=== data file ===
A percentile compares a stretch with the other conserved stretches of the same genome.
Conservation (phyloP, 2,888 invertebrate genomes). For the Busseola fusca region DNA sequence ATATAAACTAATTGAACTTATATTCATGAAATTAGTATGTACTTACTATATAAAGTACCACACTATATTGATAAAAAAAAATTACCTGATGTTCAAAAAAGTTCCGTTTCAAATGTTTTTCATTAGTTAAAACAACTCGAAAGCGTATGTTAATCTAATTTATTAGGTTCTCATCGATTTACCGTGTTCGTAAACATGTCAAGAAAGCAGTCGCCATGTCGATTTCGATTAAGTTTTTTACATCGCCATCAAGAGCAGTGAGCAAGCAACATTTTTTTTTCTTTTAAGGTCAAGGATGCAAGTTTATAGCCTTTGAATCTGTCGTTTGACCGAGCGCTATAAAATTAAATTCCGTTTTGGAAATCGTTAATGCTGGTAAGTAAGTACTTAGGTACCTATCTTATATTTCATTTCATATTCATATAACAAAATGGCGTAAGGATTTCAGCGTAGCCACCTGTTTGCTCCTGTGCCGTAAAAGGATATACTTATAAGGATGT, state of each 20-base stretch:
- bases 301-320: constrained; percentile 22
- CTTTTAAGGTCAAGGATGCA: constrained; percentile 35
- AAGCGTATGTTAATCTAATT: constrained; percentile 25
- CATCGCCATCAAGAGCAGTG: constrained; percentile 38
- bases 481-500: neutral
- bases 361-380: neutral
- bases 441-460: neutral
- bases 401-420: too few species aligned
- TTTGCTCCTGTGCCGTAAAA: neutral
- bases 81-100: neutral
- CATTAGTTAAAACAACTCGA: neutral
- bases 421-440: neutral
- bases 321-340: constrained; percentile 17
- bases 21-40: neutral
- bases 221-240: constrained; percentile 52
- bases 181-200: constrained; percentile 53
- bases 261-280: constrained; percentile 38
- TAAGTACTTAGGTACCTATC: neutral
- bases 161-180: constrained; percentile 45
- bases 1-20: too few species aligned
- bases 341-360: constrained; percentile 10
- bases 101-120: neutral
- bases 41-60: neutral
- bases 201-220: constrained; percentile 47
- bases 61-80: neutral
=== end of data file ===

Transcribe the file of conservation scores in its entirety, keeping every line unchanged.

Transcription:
A percentile compares a stretch with the other conserved stretches of the same genome.
Conservation (phyloP, 2,888 invertebrate genomes). For the Busseola fusca region DNA sequence ATATAAACTAATTGAACTTATATTCATGAAATTAGTATGTACTTACTATATAAAGTACCACACTATATTGATAAAAAAAAATTACCTGATGTTCAAAAAAGTTCCGTTTCAAATGTTTTTCATTAGTTAAAACAACTCGAAAGCGTATGTTAATCTAATTTATTAGGTTCTCATCGATTTACCGTGTTCGTAAACATGTCAAGAAAGCAGTCGCCATGTCGATTTCGATTAAGTTTTTTACATCGCCATCAAGAGCAGTGAGCAAGCAACATTTTTTTTTCTTTTAAGGTCAAGGATGCAAGTTTATAGCCTTTGAATCTGTCGTTTGACCGAGCGCTATAAAATTAAATTCCGTTTTGGAAATCGTTAATGCTGGTAAGTAAGTACTTAGGTACCTATCTTATATTTCATTTCATATTCATATAACAAAATGGCGTAAGGATTTCAGCGTAGCCACCTGTTTGCTCCTGTGCCGTAAAAGGATATACTTATAAGGATGT, state of each 20-base stretch:
- bases 301-320: constrained; percentile 22
- CTTTTAAGGTCAAGGATGCA: constrained; percentile 35
- AAGCGTATGTTAATCTAATT: constrained; percentile 25
- CATCGCCATCAAGAGCAGTG: constrained; percentile 38
- bases 481-500: neutral
- bases 361-380: neutral
- bases 441-460: neutral
- bases 401-420: too few species aligned
- TTTGCTCCTGTGCCGTAAAA: neutral
- bases 81-100: neutral
- CATTAGTTAAAACAACTCGA: neutral
- bases 421-440: neutral
- bases 321-340: constrained; percentile 17
- bases 21-40: neutral
- bases 221-240: constrained; percentile 52
- bases 181-200: constrained; percentile 53
- bases 261-280: constrained; percentile 38
- TAAGTACTTAGGTACCTATC: neutral
- bases 161-180: constrained; percentile 45
- bases 1-20: too few species aligned
- bases 341-360: constrained; percentile 10
- bases 101-120: neutral
- bases 41-60: neutral
- bases 201-220: constrained; percentile 47
- bases 61-80: neutral